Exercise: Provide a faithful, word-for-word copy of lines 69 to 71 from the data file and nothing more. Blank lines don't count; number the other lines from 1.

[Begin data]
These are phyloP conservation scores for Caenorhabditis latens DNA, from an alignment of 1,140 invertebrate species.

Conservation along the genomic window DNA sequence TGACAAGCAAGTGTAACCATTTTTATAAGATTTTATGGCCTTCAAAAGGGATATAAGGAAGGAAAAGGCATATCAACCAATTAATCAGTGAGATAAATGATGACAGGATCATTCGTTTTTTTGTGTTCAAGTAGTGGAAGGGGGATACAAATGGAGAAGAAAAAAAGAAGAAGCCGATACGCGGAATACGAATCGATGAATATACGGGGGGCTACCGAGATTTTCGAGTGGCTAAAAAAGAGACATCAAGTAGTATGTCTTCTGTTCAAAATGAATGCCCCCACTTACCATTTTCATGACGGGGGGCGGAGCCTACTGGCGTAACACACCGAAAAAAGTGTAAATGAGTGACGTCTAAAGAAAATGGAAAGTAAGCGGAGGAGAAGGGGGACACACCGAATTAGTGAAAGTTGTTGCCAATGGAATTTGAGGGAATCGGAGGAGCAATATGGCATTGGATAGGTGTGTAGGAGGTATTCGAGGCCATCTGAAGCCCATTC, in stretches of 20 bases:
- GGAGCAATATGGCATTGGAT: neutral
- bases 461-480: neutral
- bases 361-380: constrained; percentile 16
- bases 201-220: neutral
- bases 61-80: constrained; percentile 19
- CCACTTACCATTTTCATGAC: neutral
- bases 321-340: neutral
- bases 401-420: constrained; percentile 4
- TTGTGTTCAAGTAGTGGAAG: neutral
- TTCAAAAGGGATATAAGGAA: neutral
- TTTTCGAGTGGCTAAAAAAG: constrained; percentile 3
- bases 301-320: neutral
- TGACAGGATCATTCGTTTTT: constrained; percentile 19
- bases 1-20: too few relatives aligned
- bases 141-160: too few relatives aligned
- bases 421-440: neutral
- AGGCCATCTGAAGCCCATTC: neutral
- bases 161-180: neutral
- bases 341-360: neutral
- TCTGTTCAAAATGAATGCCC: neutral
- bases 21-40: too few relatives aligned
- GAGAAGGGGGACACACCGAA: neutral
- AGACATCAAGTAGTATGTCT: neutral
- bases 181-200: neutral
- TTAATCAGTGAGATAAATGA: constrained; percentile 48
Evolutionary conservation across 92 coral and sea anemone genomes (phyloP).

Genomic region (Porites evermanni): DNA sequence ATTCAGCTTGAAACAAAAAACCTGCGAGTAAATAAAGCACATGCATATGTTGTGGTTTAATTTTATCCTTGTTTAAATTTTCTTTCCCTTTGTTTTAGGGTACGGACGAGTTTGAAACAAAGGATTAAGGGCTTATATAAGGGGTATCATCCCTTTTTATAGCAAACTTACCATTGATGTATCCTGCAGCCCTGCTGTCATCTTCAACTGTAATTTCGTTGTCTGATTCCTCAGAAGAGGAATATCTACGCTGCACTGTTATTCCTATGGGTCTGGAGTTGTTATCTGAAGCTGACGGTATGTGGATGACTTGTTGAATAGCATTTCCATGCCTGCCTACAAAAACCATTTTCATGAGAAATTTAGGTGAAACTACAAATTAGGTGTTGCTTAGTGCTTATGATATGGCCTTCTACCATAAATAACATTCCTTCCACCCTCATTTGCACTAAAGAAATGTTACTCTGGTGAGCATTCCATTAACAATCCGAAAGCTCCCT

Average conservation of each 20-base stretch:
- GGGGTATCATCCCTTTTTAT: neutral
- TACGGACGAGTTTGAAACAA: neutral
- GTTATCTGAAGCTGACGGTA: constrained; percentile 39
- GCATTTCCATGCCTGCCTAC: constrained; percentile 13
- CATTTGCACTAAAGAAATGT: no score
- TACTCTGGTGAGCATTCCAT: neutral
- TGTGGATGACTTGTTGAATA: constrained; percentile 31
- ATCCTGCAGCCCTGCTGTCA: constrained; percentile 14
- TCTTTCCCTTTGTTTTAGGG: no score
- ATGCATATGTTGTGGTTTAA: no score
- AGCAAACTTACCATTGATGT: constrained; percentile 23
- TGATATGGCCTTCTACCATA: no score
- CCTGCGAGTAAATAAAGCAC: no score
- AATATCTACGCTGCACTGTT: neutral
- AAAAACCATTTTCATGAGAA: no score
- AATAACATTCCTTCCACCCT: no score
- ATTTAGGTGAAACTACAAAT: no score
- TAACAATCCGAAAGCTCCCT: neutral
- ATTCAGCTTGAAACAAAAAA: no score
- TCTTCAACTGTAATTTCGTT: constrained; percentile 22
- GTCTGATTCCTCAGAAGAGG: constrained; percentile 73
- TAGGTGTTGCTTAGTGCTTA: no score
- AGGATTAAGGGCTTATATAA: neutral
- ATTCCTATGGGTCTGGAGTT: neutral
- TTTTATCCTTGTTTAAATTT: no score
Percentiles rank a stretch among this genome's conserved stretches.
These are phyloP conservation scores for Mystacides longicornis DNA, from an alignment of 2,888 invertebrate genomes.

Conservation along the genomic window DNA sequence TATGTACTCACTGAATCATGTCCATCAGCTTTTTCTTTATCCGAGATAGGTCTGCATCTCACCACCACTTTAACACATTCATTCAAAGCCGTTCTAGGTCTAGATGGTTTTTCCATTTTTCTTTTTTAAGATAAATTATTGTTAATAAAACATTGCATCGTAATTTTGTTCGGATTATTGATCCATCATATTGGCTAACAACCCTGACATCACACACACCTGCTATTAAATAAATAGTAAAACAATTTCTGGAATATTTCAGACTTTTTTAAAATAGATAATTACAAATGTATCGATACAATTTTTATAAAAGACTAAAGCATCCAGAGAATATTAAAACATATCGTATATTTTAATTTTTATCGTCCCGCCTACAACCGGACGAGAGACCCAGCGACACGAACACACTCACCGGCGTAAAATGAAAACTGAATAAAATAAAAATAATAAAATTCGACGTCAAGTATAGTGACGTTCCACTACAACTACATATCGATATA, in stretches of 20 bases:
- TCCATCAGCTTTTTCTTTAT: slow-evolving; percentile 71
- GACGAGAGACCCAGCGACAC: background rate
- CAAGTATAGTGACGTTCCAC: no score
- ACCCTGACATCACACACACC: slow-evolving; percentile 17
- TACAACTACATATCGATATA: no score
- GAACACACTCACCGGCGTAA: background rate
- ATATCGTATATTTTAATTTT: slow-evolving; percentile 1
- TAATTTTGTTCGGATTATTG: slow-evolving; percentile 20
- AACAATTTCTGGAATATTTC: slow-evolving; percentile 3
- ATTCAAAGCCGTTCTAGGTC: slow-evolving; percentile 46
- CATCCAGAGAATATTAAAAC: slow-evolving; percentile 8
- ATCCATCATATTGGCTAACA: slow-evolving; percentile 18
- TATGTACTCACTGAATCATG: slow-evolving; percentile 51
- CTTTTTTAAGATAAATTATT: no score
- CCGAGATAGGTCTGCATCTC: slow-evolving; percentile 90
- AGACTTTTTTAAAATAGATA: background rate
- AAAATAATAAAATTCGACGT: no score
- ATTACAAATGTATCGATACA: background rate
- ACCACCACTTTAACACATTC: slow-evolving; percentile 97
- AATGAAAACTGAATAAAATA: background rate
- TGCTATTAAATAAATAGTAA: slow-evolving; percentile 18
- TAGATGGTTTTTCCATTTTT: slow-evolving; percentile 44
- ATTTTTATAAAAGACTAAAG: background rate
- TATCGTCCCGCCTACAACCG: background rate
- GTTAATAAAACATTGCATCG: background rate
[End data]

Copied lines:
- CATCCAGAGAATATTAAAAC: slow-evolving; percentile 8
- ATCCATCATATTGGCTAACA: slow-evolving; percentile 18
- TATGTACTCACTGAATCATG: slow-evolving; percentile 51